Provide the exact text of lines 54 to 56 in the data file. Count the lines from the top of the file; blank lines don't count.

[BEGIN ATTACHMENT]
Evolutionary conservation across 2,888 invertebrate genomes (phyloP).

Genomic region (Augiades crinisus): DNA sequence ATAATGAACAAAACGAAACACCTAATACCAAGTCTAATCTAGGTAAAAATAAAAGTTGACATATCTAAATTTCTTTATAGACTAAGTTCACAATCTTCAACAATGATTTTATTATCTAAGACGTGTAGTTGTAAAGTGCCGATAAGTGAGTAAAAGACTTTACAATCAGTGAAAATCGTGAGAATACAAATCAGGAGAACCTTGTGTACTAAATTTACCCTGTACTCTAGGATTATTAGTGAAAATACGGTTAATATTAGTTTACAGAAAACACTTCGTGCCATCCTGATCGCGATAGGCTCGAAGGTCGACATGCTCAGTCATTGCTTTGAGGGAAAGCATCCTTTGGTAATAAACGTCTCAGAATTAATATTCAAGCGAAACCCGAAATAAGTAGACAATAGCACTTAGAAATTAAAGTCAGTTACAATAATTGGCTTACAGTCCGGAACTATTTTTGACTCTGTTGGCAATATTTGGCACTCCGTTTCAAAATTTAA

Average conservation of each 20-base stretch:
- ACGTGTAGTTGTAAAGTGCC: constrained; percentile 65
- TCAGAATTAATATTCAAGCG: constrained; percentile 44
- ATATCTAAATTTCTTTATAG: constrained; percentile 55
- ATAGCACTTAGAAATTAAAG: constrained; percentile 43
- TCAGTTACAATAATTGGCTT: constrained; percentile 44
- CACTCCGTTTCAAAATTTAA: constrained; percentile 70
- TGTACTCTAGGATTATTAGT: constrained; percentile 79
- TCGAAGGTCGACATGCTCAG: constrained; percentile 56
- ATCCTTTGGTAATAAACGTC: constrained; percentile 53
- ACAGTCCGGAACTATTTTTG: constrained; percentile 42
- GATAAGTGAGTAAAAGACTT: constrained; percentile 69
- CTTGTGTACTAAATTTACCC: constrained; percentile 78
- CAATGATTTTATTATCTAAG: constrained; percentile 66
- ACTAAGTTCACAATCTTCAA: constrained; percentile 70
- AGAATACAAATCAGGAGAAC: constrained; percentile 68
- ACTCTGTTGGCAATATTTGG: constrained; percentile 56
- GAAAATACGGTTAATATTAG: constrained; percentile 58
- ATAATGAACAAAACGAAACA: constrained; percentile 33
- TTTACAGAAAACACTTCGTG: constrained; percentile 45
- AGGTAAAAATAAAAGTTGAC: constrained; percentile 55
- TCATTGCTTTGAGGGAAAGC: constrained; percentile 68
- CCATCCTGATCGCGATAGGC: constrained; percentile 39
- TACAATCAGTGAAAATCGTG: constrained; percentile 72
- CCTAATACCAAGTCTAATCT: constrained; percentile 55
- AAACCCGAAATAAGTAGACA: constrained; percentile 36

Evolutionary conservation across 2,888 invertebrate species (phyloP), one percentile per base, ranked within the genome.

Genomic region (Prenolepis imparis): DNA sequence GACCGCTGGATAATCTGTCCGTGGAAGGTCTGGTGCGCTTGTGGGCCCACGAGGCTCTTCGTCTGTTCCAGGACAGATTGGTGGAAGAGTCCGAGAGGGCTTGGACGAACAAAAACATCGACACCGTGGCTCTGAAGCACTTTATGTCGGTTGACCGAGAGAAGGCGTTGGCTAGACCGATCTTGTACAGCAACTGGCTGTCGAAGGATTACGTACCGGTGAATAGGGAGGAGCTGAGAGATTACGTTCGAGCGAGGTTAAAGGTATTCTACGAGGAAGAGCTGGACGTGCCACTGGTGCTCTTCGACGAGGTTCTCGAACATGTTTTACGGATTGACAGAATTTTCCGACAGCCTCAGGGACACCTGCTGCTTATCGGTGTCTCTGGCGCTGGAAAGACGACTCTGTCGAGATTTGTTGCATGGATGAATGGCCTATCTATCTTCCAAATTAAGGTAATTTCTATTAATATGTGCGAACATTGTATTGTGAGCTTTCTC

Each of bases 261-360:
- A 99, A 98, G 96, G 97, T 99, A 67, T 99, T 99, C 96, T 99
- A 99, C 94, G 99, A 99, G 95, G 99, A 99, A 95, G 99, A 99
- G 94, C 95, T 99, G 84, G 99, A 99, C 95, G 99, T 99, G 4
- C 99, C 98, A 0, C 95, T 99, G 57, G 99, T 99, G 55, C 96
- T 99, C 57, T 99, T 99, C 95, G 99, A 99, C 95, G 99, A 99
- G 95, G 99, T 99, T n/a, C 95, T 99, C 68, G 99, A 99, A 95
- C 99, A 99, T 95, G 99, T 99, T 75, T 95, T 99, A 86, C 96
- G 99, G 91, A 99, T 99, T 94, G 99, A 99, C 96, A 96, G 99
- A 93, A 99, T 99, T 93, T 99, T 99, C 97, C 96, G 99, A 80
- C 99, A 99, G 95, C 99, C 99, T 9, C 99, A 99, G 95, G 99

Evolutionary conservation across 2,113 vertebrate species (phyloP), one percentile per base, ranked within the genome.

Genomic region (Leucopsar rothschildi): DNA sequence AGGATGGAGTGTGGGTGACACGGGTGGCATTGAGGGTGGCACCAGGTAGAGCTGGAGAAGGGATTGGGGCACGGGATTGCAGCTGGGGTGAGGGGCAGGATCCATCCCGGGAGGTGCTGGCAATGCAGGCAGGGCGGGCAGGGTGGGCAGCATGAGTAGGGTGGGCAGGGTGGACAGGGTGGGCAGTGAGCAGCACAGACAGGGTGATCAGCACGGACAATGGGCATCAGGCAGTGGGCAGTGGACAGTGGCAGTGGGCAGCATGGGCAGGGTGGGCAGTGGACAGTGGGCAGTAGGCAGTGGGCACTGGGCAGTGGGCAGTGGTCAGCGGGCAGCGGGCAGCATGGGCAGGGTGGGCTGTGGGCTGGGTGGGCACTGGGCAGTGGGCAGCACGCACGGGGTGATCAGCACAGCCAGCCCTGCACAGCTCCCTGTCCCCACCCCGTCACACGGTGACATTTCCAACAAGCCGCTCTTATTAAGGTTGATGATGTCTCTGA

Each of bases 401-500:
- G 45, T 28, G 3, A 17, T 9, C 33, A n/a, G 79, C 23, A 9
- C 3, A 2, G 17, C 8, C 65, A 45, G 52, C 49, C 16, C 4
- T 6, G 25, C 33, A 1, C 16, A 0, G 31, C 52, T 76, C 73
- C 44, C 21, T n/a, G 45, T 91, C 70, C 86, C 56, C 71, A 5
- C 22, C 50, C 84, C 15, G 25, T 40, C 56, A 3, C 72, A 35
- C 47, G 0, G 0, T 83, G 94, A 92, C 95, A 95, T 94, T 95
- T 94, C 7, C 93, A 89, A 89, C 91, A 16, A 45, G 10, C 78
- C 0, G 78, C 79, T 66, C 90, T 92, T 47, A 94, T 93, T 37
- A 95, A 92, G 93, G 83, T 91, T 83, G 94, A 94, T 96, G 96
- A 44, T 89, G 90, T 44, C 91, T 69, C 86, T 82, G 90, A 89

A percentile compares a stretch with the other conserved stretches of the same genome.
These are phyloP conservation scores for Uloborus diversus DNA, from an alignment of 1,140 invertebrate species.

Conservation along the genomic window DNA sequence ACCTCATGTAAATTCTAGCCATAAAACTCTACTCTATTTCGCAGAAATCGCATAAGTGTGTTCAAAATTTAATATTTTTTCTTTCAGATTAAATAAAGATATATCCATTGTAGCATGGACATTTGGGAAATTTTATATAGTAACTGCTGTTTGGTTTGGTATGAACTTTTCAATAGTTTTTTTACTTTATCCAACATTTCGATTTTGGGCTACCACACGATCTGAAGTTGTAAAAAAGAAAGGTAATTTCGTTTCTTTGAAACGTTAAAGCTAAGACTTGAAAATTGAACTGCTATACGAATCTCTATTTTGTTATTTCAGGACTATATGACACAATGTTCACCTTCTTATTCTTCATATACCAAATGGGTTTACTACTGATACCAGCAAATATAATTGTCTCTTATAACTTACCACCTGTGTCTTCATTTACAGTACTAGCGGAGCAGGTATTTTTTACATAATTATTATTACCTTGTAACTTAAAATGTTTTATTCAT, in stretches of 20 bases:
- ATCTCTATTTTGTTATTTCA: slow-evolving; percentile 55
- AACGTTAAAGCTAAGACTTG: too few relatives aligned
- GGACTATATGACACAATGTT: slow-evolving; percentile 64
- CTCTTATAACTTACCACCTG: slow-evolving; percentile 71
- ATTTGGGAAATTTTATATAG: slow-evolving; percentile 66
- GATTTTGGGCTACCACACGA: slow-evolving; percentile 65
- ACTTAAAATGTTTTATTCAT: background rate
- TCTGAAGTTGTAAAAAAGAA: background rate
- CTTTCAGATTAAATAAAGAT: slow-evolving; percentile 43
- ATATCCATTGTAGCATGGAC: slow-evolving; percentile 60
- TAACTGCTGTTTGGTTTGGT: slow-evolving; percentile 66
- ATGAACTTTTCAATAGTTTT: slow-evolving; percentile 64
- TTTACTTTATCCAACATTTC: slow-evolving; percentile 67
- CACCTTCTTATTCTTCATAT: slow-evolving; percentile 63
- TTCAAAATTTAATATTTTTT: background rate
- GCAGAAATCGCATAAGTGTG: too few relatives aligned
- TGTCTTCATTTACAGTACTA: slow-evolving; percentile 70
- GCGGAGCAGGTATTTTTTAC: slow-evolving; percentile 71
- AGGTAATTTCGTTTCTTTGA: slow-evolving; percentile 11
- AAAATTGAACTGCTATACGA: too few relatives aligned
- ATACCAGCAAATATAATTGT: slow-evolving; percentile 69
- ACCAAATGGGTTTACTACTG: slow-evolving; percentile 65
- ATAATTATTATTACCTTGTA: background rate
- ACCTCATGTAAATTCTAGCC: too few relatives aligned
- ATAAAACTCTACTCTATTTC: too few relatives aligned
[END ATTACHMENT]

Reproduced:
- A 44, T 89, G 90, T 44, C 91, T 69, C 86, T 82, G 90, A 89

A percentile compares a stretch with the other conserved stretches of the same genome.
These are phyloP conservation scores for Uloborus diversus DNA, from an alignment of 1,140 invertebrate species.